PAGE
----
Its impossible to prove Biblical claims

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xSatanicYosef
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Its impossible to prove Biblical claims

Post by xSatanicYosef » Tue Jul 17, 2007 3:08 pm

You know I realized that even if the archeological, scientific, & anthroplogical evidence did support the bible which obviously it doesn't, the claims of the Bible are SO enormous that absolutely nothing can possibly substantiate them. As Campbell pointed out in Occidental Mythology, even if the purported miracles of Christ did take place which I obviously don't think they did, that doesn't prove Jesus to be God. The biblical authors obviously believed in Wizards, Dragons, the Leviathan, the primeval bird Ziz, fiery snakes, and so forth. So what would be sooo holy and unusual about a few miracles? Worse still, if you read the Jewish Talmud there are loads of tales of Rabbi's performing miracles by using the power of God's secret name the tetragrammaton. (see the book why the Jews rejected Jesus) A Rabbi had even allegedly raised someone from the dead using the power of the Holy Spirit which is comparable to Jesus resurrection. In fact, as Karen Armstrong pointed out the term 'Son of God' in Judaism denoted someone who had obtained a more intimate relationship with YHWH and consequently could often perform miracles. If someone performed miracles today Christians would no doubt call him a Devil just as the Rabbi's attributed Jesus miracles to Beelzebub. Moreover, even if Yahweh did free his chosen people frm Israel via Plagues that doesn't disprove the Gnostics claim that a more powerful diety exists than Yahweh (the Demiurge). Christianity's outrageous claims are basically a joke. & when you realize that the Israelites were originally Henotheistic and not Monotheistic it makes matters much worse.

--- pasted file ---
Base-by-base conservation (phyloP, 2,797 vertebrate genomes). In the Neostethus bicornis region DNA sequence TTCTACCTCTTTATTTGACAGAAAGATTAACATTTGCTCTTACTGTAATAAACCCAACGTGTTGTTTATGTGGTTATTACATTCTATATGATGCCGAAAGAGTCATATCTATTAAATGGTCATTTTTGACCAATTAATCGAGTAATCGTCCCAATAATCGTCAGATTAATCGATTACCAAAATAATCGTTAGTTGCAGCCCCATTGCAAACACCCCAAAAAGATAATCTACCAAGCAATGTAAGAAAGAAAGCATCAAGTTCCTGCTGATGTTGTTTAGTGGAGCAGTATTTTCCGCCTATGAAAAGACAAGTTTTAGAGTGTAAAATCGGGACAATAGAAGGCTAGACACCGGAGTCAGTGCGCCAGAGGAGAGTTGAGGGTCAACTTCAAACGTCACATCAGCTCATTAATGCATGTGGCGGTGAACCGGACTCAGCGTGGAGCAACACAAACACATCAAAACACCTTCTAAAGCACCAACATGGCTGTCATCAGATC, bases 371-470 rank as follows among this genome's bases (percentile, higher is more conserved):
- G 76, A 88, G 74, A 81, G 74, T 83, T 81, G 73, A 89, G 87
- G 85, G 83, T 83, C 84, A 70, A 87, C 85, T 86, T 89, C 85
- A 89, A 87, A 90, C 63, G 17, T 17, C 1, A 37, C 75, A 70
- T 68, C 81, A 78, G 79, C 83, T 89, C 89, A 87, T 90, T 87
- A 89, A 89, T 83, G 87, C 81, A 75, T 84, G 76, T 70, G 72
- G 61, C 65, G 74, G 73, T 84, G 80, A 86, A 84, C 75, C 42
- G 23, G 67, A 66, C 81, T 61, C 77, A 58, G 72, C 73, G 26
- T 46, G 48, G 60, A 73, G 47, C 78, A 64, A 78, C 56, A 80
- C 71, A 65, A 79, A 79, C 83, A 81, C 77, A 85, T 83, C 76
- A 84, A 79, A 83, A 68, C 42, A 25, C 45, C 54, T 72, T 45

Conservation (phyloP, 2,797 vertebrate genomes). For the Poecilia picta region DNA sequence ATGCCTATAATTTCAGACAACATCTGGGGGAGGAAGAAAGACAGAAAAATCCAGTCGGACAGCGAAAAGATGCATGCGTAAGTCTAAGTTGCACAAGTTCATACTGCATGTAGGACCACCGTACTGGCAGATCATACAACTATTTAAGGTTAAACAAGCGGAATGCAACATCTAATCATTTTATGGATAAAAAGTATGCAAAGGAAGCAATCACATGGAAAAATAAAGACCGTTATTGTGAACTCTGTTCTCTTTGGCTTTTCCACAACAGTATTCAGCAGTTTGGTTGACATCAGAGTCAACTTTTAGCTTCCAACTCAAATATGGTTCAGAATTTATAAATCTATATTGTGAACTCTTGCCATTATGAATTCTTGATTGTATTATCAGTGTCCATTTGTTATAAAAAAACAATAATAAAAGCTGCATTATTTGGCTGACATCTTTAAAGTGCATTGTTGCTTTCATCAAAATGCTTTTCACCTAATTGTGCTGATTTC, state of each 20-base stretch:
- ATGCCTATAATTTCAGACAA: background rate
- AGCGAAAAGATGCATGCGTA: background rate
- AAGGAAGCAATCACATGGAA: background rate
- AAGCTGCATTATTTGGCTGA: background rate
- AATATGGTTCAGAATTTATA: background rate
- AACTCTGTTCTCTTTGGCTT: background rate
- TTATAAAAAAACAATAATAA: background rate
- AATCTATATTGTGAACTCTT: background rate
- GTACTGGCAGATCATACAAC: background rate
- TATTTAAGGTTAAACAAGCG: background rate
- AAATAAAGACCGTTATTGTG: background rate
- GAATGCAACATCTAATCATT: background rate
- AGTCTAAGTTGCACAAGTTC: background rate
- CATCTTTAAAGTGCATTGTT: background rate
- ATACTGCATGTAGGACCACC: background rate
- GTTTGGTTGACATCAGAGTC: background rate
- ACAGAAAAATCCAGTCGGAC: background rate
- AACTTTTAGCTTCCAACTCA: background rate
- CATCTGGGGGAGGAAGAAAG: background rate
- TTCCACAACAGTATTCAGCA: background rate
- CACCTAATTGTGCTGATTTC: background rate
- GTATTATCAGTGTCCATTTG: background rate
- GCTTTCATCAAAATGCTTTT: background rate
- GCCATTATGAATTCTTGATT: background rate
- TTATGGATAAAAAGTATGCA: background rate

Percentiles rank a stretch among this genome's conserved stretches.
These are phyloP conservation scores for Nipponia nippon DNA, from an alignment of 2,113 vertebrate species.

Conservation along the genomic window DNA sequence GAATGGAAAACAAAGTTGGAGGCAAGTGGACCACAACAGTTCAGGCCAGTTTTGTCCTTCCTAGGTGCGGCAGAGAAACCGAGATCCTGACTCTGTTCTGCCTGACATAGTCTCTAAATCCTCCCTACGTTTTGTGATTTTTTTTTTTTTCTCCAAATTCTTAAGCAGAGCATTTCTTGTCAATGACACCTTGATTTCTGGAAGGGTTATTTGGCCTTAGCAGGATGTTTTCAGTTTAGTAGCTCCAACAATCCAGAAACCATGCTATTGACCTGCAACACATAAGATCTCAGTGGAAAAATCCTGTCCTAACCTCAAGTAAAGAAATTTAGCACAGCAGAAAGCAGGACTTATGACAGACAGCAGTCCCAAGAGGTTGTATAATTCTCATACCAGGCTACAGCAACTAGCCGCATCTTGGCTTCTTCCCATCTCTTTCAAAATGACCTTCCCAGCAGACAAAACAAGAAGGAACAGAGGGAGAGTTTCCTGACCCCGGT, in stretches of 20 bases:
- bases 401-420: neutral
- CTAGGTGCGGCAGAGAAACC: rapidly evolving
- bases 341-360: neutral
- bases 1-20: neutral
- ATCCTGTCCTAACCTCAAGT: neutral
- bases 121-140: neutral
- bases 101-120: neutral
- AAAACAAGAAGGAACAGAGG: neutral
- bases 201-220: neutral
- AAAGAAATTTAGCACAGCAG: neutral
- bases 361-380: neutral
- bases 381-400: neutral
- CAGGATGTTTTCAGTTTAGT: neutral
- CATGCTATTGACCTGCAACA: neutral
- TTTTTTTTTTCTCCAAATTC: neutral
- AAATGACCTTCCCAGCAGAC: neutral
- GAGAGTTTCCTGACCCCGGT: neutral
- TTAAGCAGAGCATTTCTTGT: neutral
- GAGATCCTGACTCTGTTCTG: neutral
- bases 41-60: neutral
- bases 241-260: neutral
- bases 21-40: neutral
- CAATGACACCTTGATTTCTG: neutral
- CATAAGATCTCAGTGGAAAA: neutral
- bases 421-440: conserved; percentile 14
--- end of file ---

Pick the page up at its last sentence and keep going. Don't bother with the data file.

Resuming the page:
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Post by Aireal » Wed Jul 18, 2007 12:43 pm

xSatanicYosef

I agree mostly with what you say. There is some archaeological evidence in support of the Bible, but the evidence is not overwhelming and often disputed.

I can offer a Bible interpretation that reconciles evolution with the man created by God view, and back it up with anthropological evidence. I have thought about posting it here. But in the end it is proof of nothing.

I believe you are referring to the Jewish Zohar in the part about Rabbi performing miracles by the use of the tetragrammaton, and not the Talmud, which is the Hebrew Old Testament. Some of those miracles described in the Zohar were witnessed by whole towns, if you believe the accounts.